Rampur Tiraha firing case

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The Rampur Tiraha firing case refers to police firing on unarmed Uttarakhand statehood activists at Rampur Tiraha (crossing) in Muzaffarnagar district in Uttar Pradesh in India on the night of 1–2 October 1994.

The activists, part of the agitation for the separate state of Uttarakhand, were going to Delhi to stage a dharna, a sit-in protest at Raj Ghat on Gandhi Jayanti, the following day, when alleged unprovoked police firing in the night of 1 October led to the death of six activists, and some women were allegedly raped and molested in the ensuing melee. Mulayam Singh Yadav was Chief Minister of Uttar Pradesh, when the incident occurred.

Case history[edit]

  • 1994: First Information Reports (FIRs), entails that the activists damaged public property, burnt shops and vehicles and tried to force their way through the barricades, forcing A.K. Singh, who was present at the spot, to order firing, leading to the death of six activists and several others getting injured.[1]
  • 1995: The Allahabad High Court orders the Central Bureau of Investigation (CBI) on 12 January, to probe into the issue, taking cognizance of the Uttarakhand Sangharsh Samiti's petition. The CBI later, examines 72 witnesses and files cases against 28 police personnel.[2] All the accused face charges under sections 376 (rape), 392 (robbery), 354 (assault or criminal force on women), 332 (voluntarily causing hurt), 509 (intent to insult the modesty of women) and 120 (b) (criminal conspiracy) of the Indian Penal Code (IPC).[3] Though initially, the State government, then headed by Mulayam Singh Yadav, ordered a judicial inquiry by a retired judge, Justice Zaheer Hassan, which reported, 'the use of force was just and reasonable'.[1] Later, at the Uttarakhand High Court, the CBI admitted, "The case of the CBI in the charge-sheet is that the petitioner and other police officers under the garb of checking tried to stop the rallyists from going to Delhi, provoked them to resort to violence and when they dispersed after the use of rubber bullets, the remaining few protesters were unnecessarily shot dead." [1]
  • 2000: Rajnath Singh, Chief Minister of Uttar Pradesh under Section 197 of the Criminal Procedure Code (CrPC) in November, refuses CBI the permission to prosecute then district magistrate Muzaffarnagar, Anant Kumar Singh.[1]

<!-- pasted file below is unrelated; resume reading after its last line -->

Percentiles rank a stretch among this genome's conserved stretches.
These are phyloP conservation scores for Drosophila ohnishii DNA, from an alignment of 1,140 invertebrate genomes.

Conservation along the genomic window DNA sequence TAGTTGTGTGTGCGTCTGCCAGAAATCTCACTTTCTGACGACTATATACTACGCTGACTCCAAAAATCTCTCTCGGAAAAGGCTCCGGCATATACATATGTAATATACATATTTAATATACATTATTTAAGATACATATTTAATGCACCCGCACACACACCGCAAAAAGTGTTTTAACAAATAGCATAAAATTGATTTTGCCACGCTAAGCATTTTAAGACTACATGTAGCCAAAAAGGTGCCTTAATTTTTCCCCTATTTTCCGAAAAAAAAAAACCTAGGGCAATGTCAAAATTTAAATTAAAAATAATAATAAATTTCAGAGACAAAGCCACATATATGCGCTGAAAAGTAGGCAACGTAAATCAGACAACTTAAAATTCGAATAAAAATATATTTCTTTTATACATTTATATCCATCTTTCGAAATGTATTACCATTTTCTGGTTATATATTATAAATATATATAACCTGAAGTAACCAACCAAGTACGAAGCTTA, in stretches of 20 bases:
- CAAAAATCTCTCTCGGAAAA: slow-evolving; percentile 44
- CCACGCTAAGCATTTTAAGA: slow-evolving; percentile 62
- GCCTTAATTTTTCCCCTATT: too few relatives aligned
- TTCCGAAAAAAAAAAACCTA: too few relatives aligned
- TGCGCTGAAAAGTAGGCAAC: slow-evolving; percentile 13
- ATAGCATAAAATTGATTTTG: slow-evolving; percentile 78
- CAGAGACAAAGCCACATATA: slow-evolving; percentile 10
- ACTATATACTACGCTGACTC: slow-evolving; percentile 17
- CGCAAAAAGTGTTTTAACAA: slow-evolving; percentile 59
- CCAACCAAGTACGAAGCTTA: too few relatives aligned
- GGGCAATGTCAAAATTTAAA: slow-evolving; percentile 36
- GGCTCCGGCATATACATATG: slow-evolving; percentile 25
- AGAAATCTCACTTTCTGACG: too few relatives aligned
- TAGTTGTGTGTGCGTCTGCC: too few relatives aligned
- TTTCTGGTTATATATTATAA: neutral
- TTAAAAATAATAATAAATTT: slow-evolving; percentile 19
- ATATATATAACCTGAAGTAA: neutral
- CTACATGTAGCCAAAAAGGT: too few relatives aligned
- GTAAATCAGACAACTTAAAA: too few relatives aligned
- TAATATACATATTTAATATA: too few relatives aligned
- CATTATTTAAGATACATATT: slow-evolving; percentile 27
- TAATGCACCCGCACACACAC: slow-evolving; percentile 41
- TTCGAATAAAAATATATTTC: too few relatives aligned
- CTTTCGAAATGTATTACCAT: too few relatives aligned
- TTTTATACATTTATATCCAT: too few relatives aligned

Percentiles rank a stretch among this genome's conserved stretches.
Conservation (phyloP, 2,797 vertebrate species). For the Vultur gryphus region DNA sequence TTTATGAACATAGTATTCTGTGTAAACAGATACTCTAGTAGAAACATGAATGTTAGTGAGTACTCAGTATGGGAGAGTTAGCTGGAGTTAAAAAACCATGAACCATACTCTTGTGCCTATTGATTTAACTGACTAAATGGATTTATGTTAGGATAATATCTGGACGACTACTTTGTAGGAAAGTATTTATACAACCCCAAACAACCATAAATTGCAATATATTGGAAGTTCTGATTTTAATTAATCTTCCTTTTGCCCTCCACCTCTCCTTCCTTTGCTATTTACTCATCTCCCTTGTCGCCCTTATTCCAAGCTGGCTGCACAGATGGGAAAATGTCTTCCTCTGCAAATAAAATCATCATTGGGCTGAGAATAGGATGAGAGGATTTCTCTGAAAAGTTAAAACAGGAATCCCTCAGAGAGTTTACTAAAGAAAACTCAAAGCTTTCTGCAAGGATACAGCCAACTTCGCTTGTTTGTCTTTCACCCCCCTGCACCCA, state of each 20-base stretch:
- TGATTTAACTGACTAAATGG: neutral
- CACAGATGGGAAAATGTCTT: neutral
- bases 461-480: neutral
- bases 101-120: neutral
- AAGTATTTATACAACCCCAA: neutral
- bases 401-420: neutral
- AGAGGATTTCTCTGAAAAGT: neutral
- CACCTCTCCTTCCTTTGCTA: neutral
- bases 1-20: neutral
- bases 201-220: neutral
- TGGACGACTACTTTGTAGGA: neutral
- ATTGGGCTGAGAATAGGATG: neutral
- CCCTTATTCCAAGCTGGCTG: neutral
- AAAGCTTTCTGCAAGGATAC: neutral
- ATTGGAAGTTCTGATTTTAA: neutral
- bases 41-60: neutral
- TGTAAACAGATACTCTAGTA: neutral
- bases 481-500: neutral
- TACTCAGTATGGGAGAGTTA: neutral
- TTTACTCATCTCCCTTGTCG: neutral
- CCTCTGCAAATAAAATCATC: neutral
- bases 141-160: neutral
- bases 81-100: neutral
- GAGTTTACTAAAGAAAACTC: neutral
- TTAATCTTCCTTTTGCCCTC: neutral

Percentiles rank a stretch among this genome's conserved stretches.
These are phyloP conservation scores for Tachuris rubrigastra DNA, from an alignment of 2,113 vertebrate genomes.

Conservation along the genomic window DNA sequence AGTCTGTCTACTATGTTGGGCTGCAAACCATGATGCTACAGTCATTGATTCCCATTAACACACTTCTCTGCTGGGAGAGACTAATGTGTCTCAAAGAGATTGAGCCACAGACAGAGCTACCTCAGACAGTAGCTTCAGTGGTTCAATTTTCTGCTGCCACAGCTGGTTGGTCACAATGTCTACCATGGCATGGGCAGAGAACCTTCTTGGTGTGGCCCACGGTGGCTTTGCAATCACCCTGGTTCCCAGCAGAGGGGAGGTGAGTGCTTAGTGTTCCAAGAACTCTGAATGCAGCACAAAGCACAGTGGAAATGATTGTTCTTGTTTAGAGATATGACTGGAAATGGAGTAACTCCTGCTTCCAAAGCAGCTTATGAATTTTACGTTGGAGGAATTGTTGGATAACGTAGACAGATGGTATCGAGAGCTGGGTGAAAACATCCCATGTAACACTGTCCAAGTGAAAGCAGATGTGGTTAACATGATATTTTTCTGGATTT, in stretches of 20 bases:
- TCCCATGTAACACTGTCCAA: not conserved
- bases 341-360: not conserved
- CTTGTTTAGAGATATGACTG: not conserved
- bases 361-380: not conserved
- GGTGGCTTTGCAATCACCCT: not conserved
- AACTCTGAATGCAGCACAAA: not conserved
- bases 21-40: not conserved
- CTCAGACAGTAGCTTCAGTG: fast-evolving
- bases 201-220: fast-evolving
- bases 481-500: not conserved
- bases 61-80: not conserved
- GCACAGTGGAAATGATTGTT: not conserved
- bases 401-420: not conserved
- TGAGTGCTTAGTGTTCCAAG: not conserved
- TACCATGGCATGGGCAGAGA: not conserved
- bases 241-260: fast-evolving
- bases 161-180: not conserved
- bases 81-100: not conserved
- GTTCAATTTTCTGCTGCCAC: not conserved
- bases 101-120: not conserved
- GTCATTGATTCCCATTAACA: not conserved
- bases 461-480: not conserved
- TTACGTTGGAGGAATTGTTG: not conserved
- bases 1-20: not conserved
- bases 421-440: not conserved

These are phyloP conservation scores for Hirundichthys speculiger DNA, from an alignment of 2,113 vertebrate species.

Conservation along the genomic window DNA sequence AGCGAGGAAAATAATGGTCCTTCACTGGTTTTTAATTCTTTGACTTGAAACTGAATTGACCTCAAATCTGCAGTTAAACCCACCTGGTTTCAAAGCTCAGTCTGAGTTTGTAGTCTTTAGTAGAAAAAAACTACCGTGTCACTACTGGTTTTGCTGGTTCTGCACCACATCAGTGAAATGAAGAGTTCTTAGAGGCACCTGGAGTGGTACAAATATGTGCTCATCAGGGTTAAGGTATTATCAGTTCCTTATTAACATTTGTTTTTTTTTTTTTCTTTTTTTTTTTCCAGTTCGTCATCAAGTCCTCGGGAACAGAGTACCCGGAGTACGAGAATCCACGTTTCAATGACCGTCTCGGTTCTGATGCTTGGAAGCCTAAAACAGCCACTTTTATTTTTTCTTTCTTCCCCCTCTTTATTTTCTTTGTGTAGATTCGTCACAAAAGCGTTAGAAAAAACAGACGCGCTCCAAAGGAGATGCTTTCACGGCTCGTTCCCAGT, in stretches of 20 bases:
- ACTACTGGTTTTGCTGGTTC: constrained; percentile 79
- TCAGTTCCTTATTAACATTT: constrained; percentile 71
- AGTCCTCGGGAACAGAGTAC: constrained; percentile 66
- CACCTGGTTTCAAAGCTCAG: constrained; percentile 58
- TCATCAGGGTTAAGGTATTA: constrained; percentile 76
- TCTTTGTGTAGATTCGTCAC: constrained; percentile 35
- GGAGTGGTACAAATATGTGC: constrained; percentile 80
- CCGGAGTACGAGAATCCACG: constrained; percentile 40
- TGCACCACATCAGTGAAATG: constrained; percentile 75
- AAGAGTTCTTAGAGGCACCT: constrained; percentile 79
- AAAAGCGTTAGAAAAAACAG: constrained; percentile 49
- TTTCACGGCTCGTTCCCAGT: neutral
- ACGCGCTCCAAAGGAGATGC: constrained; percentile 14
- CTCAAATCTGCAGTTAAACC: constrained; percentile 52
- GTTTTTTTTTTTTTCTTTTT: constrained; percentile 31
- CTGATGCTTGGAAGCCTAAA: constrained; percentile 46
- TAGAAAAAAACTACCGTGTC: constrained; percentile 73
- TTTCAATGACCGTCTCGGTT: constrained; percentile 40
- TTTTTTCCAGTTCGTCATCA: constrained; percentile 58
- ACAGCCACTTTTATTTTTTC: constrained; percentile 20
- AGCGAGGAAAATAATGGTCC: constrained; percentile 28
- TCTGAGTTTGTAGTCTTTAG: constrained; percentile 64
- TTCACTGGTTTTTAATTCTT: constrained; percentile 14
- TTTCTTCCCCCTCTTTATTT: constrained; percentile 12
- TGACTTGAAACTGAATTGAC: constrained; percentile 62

• 2003: July: Uttarakhand High Court quashes the CBI charge sheet and absolved then district magistrate Muzaffarnagar, Anant Kumar Singh in criminal proceedings.[4] Motivation by a widespread public uproar, the State government soon filed for a review petition, which resulted in the High Court recalling its own earlier order.[1] November: A CBI special court has convicted two Uttar Pradesh State police officials and a constable for killing a man while firing indiscriminately on a crowd of Uttarakhand demonstrators in 1994. The Sub-inspector, Ramesh Chand Chowdhary was sentenced to rigorous imprisonment for two years and fined Rs 2,000 while the other two — Anil Singh Manral and Bhopal Singh were awarded a seven years’ rigorous imprisonment and fined Rs 5,000 each.[5]
  • 2005: A special CBI Judicial Magistrate, at Moradabad in Uttar Pradesh acquits the four police personnel had been accused of tampering with police records after the firing over alleged rioters.[6]
  • 2007: July: A special CBI court in Muzaffarnagar acquittes, Rajendra Pal Singh, then city Superintendent of Police, in connection with the alleged police firing, refusing the agency permission to prosecute him without the Uttar Pradesh governor's consent. After prior refusal of the State Government to prosecute him, CBI later prosecutes him on a statement of co-accused in the case, Rajbir Singh, who was then the SHO of Chapar police.[2]
  • 2007: October: Uttarakhand Chief Minister Bhuwan Chandra Khanduri, visited the 'Shahid Smarak' at Rampur Tiraha at Muzaffarnagar, and announced that the state government will pursue all the five pending court cases, with greater dedication.[7]

Legacy[edit]

The incident left an indelible mark on the agitation for the state of Uttarakhand and eventually led to the partition of the state of Uttar Pradesh in 2000.[citation needed]

The Uttarakhand State government has built a 'Shahid Smarak' (Martyr's Memorial) at the Rampur Tiraha, the site of the incident, and a memorial function is observed here, each year.[7]

Further reading[edit]

  • History of Uttaranchal by O. C. Handa. 2002, Indus Publishing, Uttaranchal (India), ISBN 81-7387-134-5.[1]

See also[edit]

References[edit]

External links[edit]